CTMGT Glenmere, LLC   UDF IV   Denton County, TX   2nd lien; 30 paper lots     13 %   9/12/2013   9/12/2016     1,010,000       876,149                         133,851  
CTMGT Frisco Hills 1A, 1B, 1C FL–2, LLC   UDF IV AC   Denton County, TX   1st lien and reimbursements; 70 finished lots     13 %   11/13/2013   11/13/2016     10,027,896       5,743,663       4,976,705                    
CTMGT Frisco Hills 4B FL–2, LLC   UDF IV AC   Denton County, TX   1st lien and reimbursements; 26 finished lots     13 %   10/9/2013   10/9/2016     4,654,111       2,050,854       1,647,440                   955,817  
BHM HP 5.3, LLC   UDF IV   Hays County, TX   1st lien and reimbursements; 53 paper lots     13 %   10/1/2013   10/1/2016     4,776,300       2,814,733                         1,961,567  
CTMGT Turbeville, LLC   UDF IV   Denton County, TX   2nd lien and reimbursements; 118 finished lots; 19.23 acres     13 %   4/8/2014   4/8/2017     18,200,000       10,294,313                         7,905,687  
CTMGT Williamsburg 1B FL–2, LLC   UDF IV FII   Rockwall County, TX   1st lien; 141 paper lots     13 %   10/31/2013   10/31/2016     7,838,300       2,482,555                         5,355,745  
CTMGT Travis Ranch 3G FL–2, LLC   UDF IV FII   Kaufman County, TX   1st lien and reimbursements; 45 paper lots; 34.416 acres     13 %   11/21/2013   11/21/2016     14,936,200       4,725,636                         10,210,564  
CTMGT Craig Ranch, LLC   UDF IV FVIII   Collin County, TX   1st lien; 74 paper lots     13 %   11/19/2013   11/19/2016     6,415,000       3,547,224                         2,867,776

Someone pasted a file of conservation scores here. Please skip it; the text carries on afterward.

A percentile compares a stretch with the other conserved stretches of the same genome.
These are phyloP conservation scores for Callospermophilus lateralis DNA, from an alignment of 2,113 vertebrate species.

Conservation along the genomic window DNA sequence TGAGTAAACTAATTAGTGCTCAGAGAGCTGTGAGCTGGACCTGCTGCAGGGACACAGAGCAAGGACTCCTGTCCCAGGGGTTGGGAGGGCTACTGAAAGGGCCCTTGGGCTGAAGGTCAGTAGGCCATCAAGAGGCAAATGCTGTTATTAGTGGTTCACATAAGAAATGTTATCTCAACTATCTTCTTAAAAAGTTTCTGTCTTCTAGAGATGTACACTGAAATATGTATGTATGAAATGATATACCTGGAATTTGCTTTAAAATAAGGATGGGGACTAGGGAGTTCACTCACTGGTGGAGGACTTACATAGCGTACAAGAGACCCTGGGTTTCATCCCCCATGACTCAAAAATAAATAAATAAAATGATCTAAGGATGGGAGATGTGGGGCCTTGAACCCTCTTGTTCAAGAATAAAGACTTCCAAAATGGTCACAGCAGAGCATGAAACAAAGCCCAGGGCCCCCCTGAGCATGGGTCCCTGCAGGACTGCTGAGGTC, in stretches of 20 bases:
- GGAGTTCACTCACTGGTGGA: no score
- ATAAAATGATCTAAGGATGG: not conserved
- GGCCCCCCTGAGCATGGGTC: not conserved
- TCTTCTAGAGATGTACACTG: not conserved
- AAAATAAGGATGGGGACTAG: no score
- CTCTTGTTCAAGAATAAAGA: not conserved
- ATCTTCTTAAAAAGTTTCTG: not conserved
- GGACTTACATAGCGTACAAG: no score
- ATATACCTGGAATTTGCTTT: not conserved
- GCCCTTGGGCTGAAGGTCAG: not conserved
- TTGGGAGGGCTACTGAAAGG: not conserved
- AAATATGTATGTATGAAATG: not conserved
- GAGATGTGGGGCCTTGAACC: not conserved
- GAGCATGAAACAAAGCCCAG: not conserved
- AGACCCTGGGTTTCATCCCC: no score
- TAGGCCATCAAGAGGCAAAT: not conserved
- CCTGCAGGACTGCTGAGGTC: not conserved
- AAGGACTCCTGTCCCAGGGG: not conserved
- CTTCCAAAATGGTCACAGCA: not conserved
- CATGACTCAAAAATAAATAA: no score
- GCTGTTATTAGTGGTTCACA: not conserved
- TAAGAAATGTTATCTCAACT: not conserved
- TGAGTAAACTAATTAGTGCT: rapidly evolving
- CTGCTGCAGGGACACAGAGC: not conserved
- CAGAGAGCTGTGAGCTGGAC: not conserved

CTMGT Dominion Estates, LLC   UDF IV   Dallas County, TX   2nd lien; 137 paper lots     13 %   12/6/2013   12/6/2016     9,610,000       3,029,065       968,985                   5,611,950  
CTMGT Pine Trace Village FL–1, LLC   UDF IV FII   Houston, TX   1st lien and reimbursements; 16 finished lots; 32.693 acres     13 %   1/29/2014   1/29/2017     3,825,800       1,922,133       651,060                   1,252,607  
CTMGT Creekside Estates, LLC   UDF IV   Collin County, TX   2nd lien; 27 paper lots     13 %   2/12/2014   8/12/2017     3,420,000       1,365,477       1,610,930                   443,593  
CTMGT Bear Creek, LLC   UDF IV   Dallas County, TX   2nd lien and reimbursements; 367.983 acres     13 %   12/27/2013   6/27/2016     2,270,000       1,171,177                         1,098,823  
CTMGT Southlake Houston, LLC   UDF IV   Galveston County, TX   1st lien collateral assignment; 1,220 paper lots     13 %   12/27/2013   12/27/2015  (4)   6,803,210       6,791,117                         12,094  
BDMR Development, LLC   UDF IV   Kaufman County, TX   1st lien; 1,236 paper lots     13 %   1/9/2014   1/9/2015     8,052,964       6,917,500                         1,135,464  
Scofield 46, LLC   UDF IV   Travis County, TX   2nd lien; 46 paper lots     15